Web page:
A renovated Husky Stadium hosted the opening ceremony of the second games
The games motto was "Uniting the World's Best", and a total of 2312 athletes from 54 countries engaged in the 17-day program of 21 sports. Each countries' contingent of athletes did not parade separately at the opening ceremony, but instead all athletes entered the stadium as one large mass (emphasizing the theme of international unity). The size of the sporting program meant that some events were held in the cities surrounding Seattle, including: Tacoma, Spokane and others in the Tri-Cities area. A number of venues in the region were built or renovated for the Games: Federal Way gained an aquatics venue (King County Aquatic Center) through the games while Seattle itself gained a new track for Husky Stadium and new flooring for the Edmundson Pavilion. The Seattle Space Needle had a large purpose-built gold medal hung around the structure during the Games.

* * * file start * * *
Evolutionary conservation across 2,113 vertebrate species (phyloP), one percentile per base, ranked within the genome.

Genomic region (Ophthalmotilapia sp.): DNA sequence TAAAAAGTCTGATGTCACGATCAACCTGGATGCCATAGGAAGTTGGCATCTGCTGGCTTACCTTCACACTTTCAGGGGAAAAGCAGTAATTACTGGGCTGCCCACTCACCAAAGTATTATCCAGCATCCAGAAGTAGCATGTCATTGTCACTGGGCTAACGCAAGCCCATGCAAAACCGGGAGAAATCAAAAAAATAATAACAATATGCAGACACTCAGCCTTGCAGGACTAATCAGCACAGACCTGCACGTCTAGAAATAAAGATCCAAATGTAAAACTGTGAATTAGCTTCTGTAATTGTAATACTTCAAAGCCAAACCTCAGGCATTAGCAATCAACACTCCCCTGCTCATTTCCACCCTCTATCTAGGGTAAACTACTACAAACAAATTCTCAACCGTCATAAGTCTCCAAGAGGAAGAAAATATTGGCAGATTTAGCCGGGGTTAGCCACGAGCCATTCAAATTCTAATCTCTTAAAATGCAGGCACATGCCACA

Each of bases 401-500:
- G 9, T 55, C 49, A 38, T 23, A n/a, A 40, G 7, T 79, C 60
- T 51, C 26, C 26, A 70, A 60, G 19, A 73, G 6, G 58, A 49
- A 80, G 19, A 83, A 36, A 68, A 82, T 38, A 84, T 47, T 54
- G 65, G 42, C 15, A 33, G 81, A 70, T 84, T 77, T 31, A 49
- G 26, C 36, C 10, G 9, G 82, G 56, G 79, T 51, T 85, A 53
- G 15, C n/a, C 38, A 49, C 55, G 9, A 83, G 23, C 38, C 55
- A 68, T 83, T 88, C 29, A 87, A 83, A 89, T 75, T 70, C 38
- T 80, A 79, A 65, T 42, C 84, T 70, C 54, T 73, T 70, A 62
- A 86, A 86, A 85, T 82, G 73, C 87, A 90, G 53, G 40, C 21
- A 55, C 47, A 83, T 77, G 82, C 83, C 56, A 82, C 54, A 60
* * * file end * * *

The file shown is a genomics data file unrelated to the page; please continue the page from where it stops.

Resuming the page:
The competition featured a significant cultural aspect compared to the previous edition. Around 1400 Soviet athletes came to the US and stayed with host families in Seattle. Soviet cosmonauts also came to the city and visited schools, and the Moscow State Circus gave a number of performances. A Goodwill Games Arts Festival was held in conjunction with the sporting event – 1300 artists took part in the festival, which featured a performance by the Bolshoi Ballet, a museum exhibition of Soviet history, and a 2 million-dollarstage production of Leo Tolstoy's War and Peace. Similar to the 1986 Goodwill Games, the 1990 edition of the event was not financially successful and Ted Turner personally lost $44 million as a result.
A total of 54 nations were represented at the 1990 Games with a total of 2312 athletes attending the games. However, around 3500 athletes had received invitations to the games and the attendance was a marked decline from the inaugural edition.